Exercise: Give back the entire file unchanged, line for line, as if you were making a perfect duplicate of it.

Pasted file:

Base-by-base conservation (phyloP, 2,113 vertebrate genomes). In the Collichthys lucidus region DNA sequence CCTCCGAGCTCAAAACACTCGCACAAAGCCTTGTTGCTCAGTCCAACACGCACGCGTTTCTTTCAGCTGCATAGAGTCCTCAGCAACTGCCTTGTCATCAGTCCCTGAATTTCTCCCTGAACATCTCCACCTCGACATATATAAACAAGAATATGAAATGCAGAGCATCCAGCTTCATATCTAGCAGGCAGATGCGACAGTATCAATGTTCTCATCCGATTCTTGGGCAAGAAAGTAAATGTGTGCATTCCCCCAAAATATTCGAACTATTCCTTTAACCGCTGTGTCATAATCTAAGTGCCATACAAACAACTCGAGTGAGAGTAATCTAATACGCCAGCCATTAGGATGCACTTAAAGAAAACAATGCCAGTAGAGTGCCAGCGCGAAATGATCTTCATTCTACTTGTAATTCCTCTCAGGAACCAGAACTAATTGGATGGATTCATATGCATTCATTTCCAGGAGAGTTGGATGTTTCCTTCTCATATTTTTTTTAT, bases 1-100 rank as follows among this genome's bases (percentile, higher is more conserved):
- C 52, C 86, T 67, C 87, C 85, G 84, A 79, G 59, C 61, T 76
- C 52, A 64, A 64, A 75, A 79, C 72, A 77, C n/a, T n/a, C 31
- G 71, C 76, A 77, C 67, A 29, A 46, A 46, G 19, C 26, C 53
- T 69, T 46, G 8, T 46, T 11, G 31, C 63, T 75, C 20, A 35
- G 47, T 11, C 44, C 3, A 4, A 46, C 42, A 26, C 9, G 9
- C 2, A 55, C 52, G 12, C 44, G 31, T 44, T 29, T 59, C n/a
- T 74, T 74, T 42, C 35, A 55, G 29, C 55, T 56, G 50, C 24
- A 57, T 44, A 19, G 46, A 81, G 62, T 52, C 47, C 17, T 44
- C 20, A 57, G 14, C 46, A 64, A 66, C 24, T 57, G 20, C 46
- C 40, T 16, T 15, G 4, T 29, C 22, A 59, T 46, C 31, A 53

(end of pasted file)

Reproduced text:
Base-by-base conservation (phyloP, 2,113 vertebrate genomes). In the Collichthys lucidus region DNA sequence CCTCCGAGCTCAAAACACTCGCACAAAGCCTTGTTGCTCAGTCCAACACGCACGCGTTTCTTTCAGCTGCATAGAGTCCTCAGCAACTGCCTTGTCATCAGTCCCTGAATTTCTCCCTGAACATCTCCACCTCGACATATATAAACAAGAATATGAAATGCAGAGCATCCAGCTTCATATCTAGCAGGCAGATGCGACAGTATCAATGTTCTCATCCGATTCTTGGGCAAGAAAGTAAATGTGTGCATTCCCCCAAAATATTCGAACTATTCCTTTAACCGCTGTGTCATAATCTAAGTGCCATACAAACAACTCGAGTGAGAGTAATCTAATACGCCAGCCATTAGGATGCACTTAAAGAAAACAATGCCAGTAGAGTGCCAGCGCGAAATGATCTTCATTCTACTTGTAATTCCTCTCAGGAACCAGAACTAATTGGATGGATTCATATGCATTCATTTCCAGGAGAGTTGGATGTTTCCTTCTCATATTTTTTTTAT, bases 1-100 rank as follows among this genome's bases (percentile, higher is more conserved):
- C 52, C 86, T 67, C 87, C 85, G 84, A 79, G 59, C 61, T 76
- C 52, A 64, A 64, A 75, A 79, C 72, A 77, C n/a, T n/a, C 31
- G 71, C 76, A 77, C 67, A 29, A 46, A 46, G 19, C 26, C 53
- T 69, T 46, G 8, T 46, T 11, G 31, C 63, T 75, C 20, A 35
- G 47, T 11, C 44, C 3, A 4, A 46, C 42, A 26, C 9, G 9
- C 2, A 55, C 52, G 12, C 44, G 31, T 44, T 29, T 59, C n/a
- T 74, T 74, T 42, C 35, A 55, G 29, C 55, T 56, G 50, C 24
- A 57, T 44, A 19, G 46, A 81, G 62, T 52, C 47, C 17, T 44
- C 20, A 57, G 14, C 46, A 64, A 66, C 24, T 57, G 20, C 46
- C 40, T 16, T 15, G 4, T 29, C 22, A 59, T 46, C 31, A 53